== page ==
In the first of what may become a new regular column, MOMS looks at the reality of Aston Villa at this moment in time.
In isolation, Villa’s comeback win against Fulham offered hope that the malaise of 2021 had been broken, but the reality is, there’s several underlying issues that need tackling to get Villa’s progress back on track.
Hard Truths – Aston Villa Opinion
Penny Drops for Coaching Staff?
For 70 minutes or so, watching Aston Villa struggle against Fulham was swiftly feeling like a waste of a fine sunny Easter Sunday afternoon. The team had failed to register a single shot on target during this period, mimicking other recent games when they’d gone whole halves without troubling the opposition goalkeeper.
With Villa stuttering through most of 2021 in terms of their attacking play, the finger must point at the management and coaching staff for their failure to find solutions.
With Grealish out, what was the thinking of continually playing John McGinn in a deeper midfield role? He was only given a deeper midfield berth since Ross Barkley had signed, but with Barkley currently out of the picture, why continue with McGinn deeper, even playing the likes of Sanson and Ramsay (who haven’t demonstrated any end product yet) further forward of him?
Why had the penny only dropped over the international break, when McGinn’s goals for Scotland seemed to remind Smith what McGinn can actually offer further forward?
Remember what McGinn did on his first ever game in the Premier League against Spurs? That was a textbook example of what Villa has needed from its midfield – to break the lines and offer the kind of movement, that would help Watkins.
The more proactive use of Keinan Davis offers another alternative option.
You could argue that Smith and his team have been guilty of making the same mistakes and expecting different results. Hopefully what happened against Fulham showed that bolder moves breed better outcomes.
Wide Men Enigma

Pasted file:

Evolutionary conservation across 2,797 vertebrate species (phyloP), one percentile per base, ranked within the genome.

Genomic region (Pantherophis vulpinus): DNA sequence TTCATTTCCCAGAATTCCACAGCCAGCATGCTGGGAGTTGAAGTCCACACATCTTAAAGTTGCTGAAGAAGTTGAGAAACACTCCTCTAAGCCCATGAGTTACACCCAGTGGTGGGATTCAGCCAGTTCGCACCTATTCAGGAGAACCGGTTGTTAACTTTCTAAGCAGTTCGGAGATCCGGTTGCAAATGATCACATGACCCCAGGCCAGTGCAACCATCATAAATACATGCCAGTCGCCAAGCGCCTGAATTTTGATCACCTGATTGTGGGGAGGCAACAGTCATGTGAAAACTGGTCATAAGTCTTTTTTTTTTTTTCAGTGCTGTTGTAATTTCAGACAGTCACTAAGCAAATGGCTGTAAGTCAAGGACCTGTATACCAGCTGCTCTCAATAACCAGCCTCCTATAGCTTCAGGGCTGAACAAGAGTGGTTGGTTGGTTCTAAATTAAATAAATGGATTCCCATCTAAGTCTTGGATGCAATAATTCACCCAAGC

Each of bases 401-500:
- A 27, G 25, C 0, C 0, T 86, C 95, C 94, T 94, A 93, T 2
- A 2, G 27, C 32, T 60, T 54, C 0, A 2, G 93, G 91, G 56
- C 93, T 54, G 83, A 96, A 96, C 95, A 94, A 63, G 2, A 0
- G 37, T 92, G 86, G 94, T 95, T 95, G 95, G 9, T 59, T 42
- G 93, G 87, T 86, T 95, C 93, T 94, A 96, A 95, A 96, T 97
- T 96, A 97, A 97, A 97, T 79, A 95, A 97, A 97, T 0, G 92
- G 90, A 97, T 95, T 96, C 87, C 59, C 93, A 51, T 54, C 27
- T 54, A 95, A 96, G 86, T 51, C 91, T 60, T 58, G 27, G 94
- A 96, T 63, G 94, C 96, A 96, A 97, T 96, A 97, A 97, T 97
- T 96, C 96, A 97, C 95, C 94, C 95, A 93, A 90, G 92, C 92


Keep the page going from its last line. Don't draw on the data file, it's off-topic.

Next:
On their day, the likes of Anwar El Ghazi, Bertrand Traore and Trezeguet can win matches for Aston Villa. The problem with Villa’s wide men though is their lack of consistency and that has bred frustration in 2021 for supporters. You want to love them all, as each has attributes that gives them real potential, but they must bring more to the party on a regular basis.
When Grealish is back, Smith will only probably need one of them in his first XI, so in many respects it’s up to him to juggle them and play the one that is most likely to produce.
El Ghazi scored five in five appearances during this season, but has been inconsistent before and since this purple patch. Trezeguet has twice filled in for Grealish, as Villa’s saviour. In Project Restart, while Grealish was largely quiet, Trezeguet’s goals kept Villa up and then, on Easter Sunday, the day that was meant to herald Grealish’s return, the Egyptian came off the bench to score two goals in three minutes, after failing to score in any of his previous 29 shots this season. Meanwhile, Traore is Villa’s ultimate wildcard – equally capable of producing real football genius, as he is to miskick a shot or ballon a freekick.
At the moment, deciding between the three of them, is certainly not an easy selection for Smith to make.
Grealish Cat & Mouse
After the excitable in-house social media coming out of the club suggesting that Jack Grealish was making his grand return in the Fulham game, the disappointment of continuous anti-climax is starting to rub Villa supporters up the wrong way.
I can’t remember a Villa regime that has led their fans astray as much as this one in terms of injury reporting. Maybe it just syncs in with the increase quest for followers and engagement from the club’s communication department or the clickbait assault (and insult!) of the local press covering such situations?
Grealish shin injury in Villa’s final Championship season went from keeping him out for a few weeks to a few long months. Ross Barkley, this season, seemed to have at least three or four false ‘comeback’ dates.
It’s hard to believe that modern day medical science has regressed to the point where a club has even less of an idea when a player will be likely to come back.